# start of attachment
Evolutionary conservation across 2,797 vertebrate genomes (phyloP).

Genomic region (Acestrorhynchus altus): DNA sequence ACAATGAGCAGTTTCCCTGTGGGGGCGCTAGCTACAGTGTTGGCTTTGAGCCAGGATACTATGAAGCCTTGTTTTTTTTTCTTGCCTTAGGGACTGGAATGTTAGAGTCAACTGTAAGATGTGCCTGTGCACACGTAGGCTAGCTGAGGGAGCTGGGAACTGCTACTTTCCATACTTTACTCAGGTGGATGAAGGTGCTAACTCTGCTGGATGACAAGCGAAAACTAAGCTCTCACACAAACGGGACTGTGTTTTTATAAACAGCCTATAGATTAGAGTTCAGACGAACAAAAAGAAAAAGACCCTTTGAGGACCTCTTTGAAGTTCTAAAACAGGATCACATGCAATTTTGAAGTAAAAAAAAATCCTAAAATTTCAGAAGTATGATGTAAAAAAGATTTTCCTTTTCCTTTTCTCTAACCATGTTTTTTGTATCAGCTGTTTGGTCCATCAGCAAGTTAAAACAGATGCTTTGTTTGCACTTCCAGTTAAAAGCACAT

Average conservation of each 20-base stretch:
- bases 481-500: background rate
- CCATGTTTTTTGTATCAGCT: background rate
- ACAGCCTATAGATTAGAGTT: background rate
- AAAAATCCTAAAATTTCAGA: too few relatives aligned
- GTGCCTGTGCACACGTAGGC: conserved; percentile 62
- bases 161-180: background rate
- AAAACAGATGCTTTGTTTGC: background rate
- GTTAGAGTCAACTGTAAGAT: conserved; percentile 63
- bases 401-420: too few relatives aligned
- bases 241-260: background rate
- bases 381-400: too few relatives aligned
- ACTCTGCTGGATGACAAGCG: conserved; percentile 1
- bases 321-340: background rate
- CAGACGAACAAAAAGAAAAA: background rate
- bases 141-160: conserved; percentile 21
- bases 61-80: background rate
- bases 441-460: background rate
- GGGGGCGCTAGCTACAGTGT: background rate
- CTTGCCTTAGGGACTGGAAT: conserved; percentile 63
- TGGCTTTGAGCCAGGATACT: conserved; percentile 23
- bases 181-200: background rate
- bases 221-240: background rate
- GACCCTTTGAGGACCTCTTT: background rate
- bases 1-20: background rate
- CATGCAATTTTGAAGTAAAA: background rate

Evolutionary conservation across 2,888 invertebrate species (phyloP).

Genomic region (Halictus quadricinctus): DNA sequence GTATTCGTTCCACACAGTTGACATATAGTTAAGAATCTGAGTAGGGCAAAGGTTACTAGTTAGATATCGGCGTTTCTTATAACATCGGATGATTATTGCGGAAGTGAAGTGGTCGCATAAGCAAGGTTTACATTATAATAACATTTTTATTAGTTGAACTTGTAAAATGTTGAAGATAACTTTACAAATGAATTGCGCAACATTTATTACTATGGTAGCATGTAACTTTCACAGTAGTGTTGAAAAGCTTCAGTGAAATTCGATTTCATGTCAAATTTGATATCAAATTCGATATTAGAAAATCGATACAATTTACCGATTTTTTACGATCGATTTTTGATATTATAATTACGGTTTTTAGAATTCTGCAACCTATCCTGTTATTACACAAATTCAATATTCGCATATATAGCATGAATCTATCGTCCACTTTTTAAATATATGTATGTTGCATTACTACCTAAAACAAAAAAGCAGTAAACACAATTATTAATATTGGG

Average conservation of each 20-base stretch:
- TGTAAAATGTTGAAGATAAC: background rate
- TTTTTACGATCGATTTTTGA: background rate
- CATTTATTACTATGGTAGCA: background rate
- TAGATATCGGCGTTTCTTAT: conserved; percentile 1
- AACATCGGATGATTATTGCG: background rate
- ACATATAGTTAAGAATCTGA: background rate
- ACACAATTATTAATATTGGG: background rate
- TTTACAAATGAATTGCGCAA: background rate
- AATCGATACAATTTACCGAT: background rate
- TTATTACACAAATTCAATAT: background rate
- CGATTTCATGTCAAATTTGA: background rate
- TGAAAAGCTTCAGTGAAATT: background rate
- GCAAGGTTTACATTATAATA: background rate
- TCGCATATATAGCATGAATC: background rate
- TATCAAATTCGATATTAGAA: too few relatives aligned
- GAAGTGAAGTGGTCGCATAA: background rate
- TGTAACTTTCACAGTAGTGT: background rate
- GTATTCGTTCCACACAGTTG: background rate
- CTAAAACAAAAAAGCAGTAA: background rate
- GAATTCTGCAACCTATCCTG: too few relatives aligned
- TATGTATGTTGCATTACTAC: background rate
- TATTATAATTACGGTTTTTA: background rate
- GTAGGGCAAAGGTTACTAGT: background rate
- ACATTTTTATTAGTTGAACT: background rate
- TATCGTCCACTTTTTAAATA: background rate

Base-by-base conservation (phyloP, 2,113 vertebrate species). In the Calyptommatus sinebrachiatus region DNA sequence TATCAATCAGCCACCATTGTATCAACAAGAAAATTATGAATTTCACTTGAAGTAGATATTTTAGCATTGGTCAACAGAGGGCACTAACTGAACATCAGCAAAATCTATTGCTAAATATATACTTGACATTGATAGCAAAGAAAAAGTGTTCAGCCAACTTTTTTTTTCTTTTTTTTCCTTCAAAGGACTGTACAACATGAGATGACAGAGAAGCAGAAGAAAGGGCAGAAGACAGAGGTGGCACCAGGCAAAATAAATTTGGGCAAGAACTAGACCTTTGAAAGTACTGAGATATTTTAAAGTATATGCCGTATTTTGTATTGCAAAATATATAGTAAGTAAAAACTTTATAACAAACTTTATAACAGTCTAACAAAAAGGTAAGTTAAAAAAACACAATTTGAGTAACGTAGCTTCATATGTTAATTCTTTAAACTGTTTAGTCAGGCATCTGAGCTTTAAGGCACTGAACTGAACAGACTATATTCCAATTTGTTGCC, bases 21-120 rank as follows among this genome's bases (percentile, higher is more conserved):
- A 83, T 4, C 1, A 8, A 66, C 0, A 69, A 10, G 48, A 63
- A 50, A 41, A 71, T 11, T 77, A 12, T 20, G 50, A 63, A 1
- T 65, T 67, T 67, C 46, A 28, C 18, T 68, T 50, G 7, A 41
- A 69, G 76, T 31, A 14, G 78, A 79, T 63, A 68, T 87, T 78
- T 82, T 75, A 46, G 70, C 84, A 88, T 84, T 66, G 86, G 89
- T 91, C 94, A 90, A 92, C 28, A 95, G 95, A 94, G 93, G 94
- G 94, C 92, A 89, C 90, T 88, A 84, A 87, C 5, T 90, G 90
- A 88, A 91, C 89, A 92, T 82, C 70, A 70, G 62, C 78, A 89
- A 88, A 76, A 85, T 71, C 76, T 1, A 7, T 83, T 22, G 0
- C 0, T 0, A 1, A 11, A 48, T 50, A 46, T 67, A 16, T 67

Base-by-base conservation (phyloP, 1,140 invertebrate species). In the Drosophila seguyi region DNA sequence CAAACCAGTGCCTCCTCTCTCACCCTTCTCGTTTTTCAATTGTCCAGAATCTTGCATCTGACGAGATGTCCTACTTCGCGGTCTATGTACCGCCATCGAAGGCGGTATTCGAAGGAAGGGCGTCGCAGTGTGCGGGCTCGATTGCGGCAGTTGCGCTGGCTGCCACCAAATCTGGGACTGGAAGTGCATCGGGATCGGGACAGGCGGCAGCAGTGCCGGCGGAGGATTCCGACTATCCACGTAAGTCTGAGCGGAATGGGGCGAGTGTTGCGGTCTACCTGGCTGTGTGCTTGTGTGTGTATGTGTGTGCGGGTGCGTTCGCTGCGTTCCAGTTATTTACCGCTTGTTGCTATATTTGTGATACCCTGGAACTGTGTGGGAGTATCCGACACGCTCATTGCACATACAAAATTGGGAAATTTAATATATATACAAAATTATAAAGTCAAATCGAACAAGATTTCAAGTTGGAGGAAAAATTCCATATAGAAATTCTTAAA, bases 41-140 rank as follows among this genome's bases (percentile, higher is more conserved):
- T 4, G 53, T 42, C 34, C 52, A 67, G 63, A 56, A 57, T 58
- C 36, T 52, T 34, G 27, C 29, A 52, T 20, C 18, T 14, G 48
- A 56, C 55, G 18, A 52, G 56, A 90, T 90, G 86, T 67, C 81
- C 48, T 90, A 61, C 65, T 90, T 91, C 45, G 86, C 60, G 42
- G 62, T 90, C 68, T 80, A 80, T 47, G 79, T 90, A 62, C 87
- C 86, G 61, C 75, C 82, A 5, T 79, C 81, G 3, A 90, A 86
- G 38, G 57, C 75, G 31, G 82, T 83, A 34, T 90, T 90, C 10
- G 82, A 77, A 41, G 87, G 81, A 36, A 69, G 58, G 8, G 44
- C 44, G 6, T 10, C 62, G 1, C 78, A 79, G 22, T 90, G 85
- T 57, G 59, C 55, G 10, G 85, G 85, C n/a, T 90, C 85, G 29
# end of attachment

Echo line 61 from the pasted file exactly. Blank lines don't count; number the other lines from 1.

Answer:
- A 69, G 76, T 31, A 14, G 78, A 79, T 63, A 68, T 87, T 78